Among Sageman's sample, he finds terrorists with backgrounds in science and engineering. He finds policemen and mechanics.

Nasra Hassan corroborates Sageman's point. Hassan spent three years (1996-1999) interviewing Palestinian terrorists in the Gaza Strip. "None of them were uneducated, desperately poor, simple-minded, or depressed. Many were middle-class, and unless they were fugitives, held paying jobs. Two were the sons of millionaires."

Princeton economist Claude Berrebi studied the profiles of 285 Palestinian suicide bombers. He found that sixty percent had attended or completed college, compared to just twenty percent of the Palestinian population.

Terrorists do not come from the lowest ranks of society. They are not the victims of a grinding economic system, merely lashing out. They are middle-class or higher. They are often students, and many have studied at Western universities. Most have travelled extensively in the West. This is not cheap.

This all makes a lot more sense to me now. When I was a soldier driving my humvee in Iraq, I was often told to keep an eye out for expensive cars. Though I was never attacked on the highway, I did notice a disproportionate number of dirty looks coming from the guys in the shiny black BMW's. This is not a coincidence.

These were the former Ba'athists. They were the elite few who had profited handsomely from the Saddam regime. They did not welcome liberation. In fact, they're still angry about it, and they're working dilligently to return to the Age of Ba'athism.

Not every terrorist in Iraq is a Ba'athist. Others are aligned with the governments of Iran or Syria. Some are part of bin Laden's al-Qaeda network. Still others are associated with various Palestinian terror groups, and some are followers of radical cleric Muqtada al-Sadr.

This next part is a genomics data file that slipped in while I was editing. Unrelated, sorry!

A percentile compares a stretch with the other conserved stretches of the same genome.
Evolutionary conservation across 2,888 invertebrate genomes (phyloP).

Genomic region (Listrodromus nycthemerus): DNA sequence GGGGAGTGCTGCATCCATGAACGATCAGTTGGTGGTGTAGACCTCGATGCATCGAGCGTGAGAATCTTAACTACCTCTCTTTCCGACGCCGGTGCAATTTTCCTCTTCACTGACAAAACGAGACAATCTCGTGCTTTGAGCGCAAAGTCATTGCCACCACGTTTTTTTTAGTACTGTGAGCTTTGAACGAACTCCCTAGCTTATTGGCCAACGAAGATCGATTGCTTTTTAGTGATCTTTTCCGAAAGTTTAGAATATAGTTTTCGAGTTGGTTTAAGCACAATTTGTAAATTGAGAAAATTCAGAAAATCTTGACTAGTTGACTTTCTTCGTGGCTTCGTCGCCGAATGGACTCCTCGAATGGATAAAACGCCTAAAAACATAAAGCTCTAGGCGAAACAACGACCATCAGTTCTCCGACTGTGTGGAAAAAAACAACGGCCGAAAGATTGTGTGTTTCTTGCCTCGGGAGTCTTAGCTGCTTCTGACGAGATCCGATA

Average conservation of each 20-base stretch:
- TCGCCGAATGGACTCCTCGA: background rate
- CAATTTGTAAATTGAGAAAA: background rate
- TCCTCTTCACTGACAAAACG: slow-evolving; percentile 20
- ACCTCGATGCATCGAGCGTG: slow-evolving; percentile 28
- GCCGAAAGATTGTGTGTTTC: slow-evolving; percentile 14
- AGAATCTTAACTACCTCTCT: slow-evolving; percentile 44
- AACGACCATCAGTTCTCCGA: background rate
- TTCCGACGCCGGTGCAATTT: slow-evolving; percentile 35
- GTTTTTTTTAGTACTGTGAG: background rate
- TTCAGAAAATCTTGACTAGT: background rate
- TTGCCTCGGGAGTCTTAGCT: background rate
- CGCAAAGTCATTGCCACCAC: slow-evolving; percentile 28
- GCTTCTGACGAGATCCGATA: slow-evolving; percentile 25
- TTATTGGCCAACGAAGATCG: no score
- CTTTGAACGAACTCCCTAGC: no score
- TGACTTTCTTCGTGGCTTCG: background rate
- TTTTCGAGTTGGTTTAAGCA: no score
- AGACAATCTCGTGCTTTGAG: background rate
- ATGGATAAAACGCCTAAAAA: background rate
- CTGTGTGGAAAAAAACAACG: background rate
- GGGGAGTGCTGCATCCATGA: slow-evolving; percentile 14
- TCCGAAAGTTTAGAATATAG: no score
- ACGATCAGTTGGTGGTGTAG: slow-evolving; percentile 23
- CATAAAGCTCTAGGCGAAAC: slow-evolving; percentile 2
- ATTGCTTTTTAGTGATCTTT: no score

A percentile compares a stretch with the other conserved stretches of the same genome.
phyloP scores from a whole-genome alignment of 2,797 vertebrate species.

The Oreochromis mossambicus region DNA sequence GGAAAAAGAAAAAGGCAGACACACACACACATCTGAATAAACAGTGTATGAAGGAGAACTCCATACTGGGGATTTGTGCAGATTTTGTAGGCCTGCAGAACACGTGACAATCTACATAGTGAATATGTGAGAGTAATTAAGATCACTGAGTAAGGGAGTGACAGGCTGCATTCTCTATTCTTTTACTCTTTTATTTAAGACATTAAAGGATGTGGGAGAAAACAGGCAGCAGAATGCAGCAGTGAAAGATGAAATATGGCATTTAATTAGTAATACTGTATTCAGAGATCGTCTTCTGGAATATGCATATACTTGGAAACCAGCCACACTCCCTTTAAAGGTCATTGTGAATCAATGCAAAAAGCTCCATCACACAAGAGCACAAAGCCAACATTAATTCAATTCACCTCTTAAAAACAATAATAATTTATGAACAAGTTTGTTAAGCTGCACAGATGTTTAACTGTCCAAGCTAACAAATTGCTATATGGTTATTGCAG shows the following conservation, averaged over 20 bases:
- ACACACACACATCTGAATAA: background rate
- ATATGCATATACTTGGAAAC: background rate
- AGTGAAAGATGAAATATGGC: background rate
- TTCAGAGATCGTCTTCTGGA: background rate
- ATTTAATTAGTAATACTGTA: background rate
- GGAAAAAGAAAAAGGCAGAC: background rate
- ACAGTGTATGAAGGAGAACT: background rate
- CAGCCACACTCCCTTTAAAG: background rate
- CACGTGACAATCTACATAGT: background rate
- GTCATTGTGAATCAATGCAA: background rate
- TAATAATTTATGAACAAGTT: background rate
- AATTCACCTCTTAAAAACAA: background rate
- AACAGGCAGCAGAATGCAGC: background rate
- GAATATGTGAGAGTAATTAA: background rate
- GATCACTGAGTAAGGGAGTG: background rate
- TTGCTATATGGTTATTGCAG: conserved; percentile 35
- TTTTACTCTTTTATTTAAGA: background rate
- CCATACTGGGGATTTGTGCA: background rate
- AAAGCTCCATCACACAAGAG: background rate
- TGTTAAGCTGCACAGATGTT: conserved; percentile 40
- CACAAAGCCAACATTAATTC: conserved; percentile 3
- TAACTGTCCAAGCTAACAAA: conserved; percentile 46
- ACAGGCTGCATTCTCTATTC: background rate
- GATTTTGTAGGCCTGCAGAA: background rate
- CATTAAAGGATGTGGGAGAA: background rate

They are not monolithic. But despite their differences, they have one thing in common--they fear the new Iraqi state. Just as Erich Honecker feared the "Polish germ" infecting Europe, they fear the "Iraqi germ" infecting the Muslim world. All of those purple-fingered Iraqis are making despots all over the Middle East wonder if their population might like to vote some day as well. If the dominoes fall in the Middle East, they have good reason to believe that they will be crushed beneath them.

They are not "freedom fighters" as numerous Leftists have described them. They are guardians of the Middle Eastern status quo--tyranny, oppression, and poverty. Like the Ba'athists, they are the few who prosper while the masses suffer. They represent Islamic fundamentalism.

Yes, terrorists usually come from oppressive societies. But by and large, they are the wealthy and the oppressive, not the poor and the oppressed.

For this reason, I support the war in Iraq. To date, 2188 American troops have died. Each death is tragic. But as an Iraqi Freedom vet myself, I believe that the best way to honor the fallen is to complete the mission. The struggle is worth it, just the same way it was worth 407,300 American servicemen to free the world from Hitler, Mussolini, and Tojo.

Defeat is not an option. Seeing the mission through, supporting those who resist Islamofascism, and hopefully knocking down the first in a series of dominoes is the course we should be taking. Beyond speculation, this is the best course of action for the people of the United States, the people of the Muslim World, and the people of the planet Earth.

Great post. I think the whole "terrorism as byproduct of poverty" paradigm is probably one of the biggest misconceptions in the West, shared by many a conservative and leftist alike. It really doesnt take an in-depth examination of terrorists to see that this is CLEARLY not the case. Terrorists are usually rich and well-educated. Terrorism, as caused by Muslims, is simply a byproduct of thier cultural tradition- thats what no one wants to admit.

Point well made. Just a suggestion: Try to cut down on the length of your posts. The longer it is, the less likely people are going to read it all.
Just like "poverty" in America is the cause of all the crime . . . it is a small playbook the left works from.